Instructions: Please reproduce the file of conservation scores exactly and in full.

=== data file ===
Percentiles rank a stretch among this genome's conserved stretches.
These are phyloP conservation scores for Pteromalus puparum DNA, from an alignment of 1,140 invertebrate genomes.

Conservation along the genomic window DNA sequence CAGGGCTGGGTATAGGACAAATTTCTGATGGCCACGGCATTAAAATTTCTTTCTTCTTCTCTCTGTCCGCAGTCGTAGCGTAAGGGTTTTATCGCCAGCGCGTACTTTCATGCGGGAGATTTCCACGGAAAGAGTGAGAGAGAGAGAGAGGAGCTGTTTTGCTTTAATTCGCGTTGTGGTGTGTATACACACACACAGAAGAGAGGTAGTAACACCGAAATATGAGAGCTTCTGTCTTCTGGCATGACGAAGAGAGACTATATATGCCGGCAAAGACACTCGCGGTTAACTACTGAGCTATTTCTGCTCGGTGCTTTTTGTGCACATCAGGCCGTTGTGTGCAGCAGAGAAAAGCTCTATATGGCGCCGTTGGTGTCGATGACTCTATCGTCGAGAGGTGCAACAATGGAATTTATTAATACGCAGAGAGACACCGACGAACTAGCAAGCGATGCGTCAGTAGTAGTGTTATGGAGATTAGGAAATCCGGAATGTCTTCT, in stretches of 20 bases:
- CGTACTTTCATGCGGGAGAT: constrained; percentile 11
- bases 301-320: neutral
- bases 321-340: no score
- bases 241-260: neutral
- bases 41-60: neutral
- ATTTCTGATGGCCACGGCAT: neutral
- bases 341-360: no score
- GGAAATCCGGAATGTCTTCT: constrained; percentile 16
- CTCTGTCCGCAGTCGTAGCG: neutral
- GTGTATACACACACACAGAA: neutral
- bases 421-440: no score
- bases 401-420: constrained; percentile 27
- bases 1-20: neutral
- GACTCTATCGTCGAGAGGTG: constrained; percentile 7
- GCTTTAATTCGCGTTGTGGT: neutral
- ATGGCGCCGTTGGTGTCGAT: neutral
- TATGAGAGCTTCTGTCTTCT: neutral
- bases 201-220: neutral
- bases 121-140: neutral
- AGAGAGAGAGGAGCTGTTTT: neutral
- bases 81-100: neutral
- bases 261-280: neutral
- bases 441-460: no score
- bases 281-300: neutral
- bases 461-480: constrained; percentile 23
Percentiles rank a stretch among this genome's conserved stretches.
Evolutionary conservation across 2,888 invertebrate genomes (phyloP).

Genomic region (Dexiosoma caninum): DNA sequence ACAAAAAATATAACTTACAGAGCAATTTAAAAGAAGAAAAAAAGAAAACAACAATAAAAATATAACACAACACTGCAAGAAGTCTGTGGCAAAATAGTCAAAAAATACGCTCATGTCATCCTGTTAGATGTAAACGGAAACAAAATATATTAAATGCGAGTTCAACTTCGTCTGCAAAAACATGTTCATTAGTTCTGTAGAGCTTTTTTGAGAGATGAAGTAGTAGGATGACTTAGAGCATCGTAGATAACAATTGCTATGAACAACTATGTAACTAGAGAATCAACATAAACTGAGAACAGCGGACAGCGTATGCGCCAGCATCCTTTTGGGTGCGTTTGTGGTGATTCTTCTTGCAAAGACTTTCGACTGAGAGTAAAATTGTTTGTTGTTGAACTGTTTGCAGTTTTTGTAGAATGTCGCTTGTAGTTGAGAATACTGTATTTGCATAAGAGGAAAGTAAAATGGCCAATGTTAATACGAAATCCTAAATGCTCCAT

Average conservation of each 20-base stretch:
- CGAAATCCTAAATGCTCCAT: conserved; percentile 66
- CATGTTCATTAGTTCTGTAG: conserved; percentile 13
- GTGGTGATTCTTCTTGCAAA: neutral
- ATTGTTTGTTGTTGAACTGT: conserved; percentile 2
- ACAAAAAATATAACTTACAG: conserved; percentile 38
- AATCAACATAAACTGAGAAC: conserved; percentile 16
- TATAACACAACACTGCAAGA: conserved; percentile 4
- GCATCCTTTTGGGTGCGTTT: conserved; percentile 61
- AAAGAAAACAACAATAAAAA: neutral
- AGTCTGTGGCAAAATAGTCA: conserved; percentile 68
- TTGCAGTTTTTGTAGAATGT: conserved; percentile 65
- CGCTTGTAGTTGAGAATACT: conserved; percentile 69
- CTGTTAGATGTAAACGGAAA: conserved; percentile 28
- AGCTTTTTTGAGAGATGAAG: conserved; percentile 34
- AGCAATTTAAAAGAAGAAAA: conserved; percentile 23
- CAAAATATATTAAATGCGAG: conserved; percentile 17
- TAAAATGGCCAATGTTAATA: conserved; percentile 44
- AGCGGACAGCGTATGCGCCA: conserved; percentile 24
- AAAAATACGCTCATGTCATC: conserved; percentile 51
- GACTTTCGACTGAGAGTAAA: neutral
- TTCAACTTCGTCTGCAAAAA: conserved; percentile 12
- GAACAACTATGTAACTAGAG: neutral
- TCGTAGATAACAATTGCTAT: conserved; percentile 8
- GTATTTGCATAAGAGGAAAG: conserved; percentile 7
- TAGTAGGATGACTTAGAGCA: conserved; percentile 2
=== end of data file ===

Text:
Percentiles rank a stretch among this genome's conserved stretches.
These are phyloP conservation scores for Pteromalus puparum DNA, from an alignment of 1,140 invertebrate genomes.

Conservation along the genomic window DNA sequence CAGGGCTGGGTATAGGACAAATTTCTGATGGCCACGGCATTAAAATTTCTTTCTTCTTCTCTCTGTCCGCAGTCGTAGCGTAAGGGTTTTATCGCCAGCGCGTACTTTCATGCGGGAGATTTCCACGGAAAGAGTGAGAGAGAGAGAGAGGAGCTGTTTTGCTTTAATTCGCGTTGTGGTGTGTATACACACACACAGAAGAGAGGTAGTAACACCGAAATATGAGAGCTTCTGTCTTCTGGCATGACGAAGAGAGACTATATATGCCGGCAAAGACACTCGCGGTTAACTACTGAGCTATTTCTGCTCGGTGCTTTTTGTGCACATCAGGCCGTTGTGTGCAGCAGAGAAAAGCTCTATATGGCGCCGTTGGTGTCGATGACTCTATCGTCGAGAGGTGCAACAATGGAATTTATTAATACGCAGAGAGACACCGACGAACTAGCAAGCGATGCGTCAGTAGTAGTGTTATGGAGATTAGGAAATCCGGAATGTCTTCT, in stretches of 20 bases:
- CGTACTTTCATGCGGGAGAT: constrained; percentile 11
- bases 301-320: neutral
- bases 321-340: no score
- bases 241-260: neutral
- bases 41-60: neutral
- ATTTCTGATGGCCACGGCAT: neutral
- bases 341-360: no score
- GGAAATCCGGAATGTCTTCT: constrained; percentile 16
- CTCTGTCCGCAGTCGTAGCG: neutral
- GTGTATACACACACACAGAA: neutral
- bases 421-440: no score
- bases 401-420: constrained; percentile 27
- bases 1-20: neutral
- GACTCTATCGTCGAGAGGTG: constrained; percentile 7
- GCTTTAATTCGCGTTGTGGT: neutral
- ATGGCGCCGTTGGTGTCGAT: neutral
- TATGAGAGCTTCTGTCTTCT: neutral
- bases 201-220: neutral
- bases 121-140: neutral
- AGAGAGAGAGGAGCTGTTTT: neutral
- bases 81-100: neutral
- bases 261-280: neutral
- bases 441-460: no score
- bases 281-300: neutral
- bases 461-480: constrained; percentile 23
Percentiles rank a stretch among this genome's conserved stretches.
Evolutionary conservation across 2,888 invertebrate genomes (phyloP).

Genomic region (Dexiosoma caninum): DNA sequence ACAAAAAATATAACTTACAGAGCAATTTAAAAGAAGAAAAAAAGAAAACAACAATAAAAATATAACACAACACTGCAAGAAGTCTGTGGCAAAATAGTCAAAAAATACGCTCATGTCATCCTGTTAGATGTAAACGGAAACAAAATATATTAAATGCGAGTTCAACTTCGTCTGCAAAAACATGTTCATTAGTTCTGTAGAGCTTTTTTGAGAGATGAAGTAGTAGGATGACTTAGAGCATCGTAGATAACAATTGCTATGAACAACTATGTAACTAGAGAATCAACATAAACTGAGAACAGCGGACAGCGTATGCGCCAGCATCCTTTTGGGTGCGTTTGTGGTGATTCTTCTTGCAAAGACTTTCGACTGAGAGTAAAATTGTTTGTTGTTGAACTGTTTGCAGTTTTTGTAGAATGTCGCTTGTAGTTGAGAATACTGTATTTGCATAAGAGGAAAGTAAAATGGCCAATGTTAATACGAAATCCTAAATGCTCCAT

Average conservation of each 20-base stretch:
- CGAAATCCTAAATGCTCCAT: conserved; percentile 66
- CATGTTCATTAGTTCTGTAG: conserved; percentile 13
- GTGGTGATTCTTCTTGCAAA: neutral
- ATTGTTTGTTGTTGAACTGT: conserved; percentile 2
- ACAAAAAATATAACTTACAG: conserved; percentile 38
- AATCAACATAAACTGAGAAC: conserved; percentile 16
- TATAACACAACACTGCAAGA: conserved; percentile 4
- GCATCCTTTTGGGTGCGTTT: conserved; percentile 61
- AAAGAAAACAACAATAAAAA: neutral
- AGTCTGTGGCAAAATAGTCA: conserved; percentile 68
- TTGCAGTTTTTGTAGAATGT: conserved; percentile 65
- CGCTTGTAGTTGAGAATACT: conserved; percentile 69
- CTGTTAGATGTAAACGGAAA: conserved; percentile 28
- AGCTTTTTTGAGAGATGAAG: conserved; percentile 34
- AGCAATTTAAAAGAAGAAAA: conserved; percentile 23
- CAAAATATATTAAATGCGAG: conserved; percentile 17
- TAAAATGGCCAATGTTAATA: conserved; percentile 44
- AGCGGACAGCGTATGCGCCA: conserved; percentile 24
- AAAAATACGCTCATGTCATC: conserved; percentile 51
- GACTTTCGACTGAGAGTAAA: neutral
- TTCAACTTCGTCTGCAAAAA: conserved; percentile 12
- GAACAACTATGTAACTAGAG: neutral
- TCGTAGATAACAATTGCTAT: conserved; percentile 8
- GTATTTGCATAAGAGGAAAG: conserved; percentile 7
- TAGTAGGATGACTTAGAGCA: conserved; percentile 2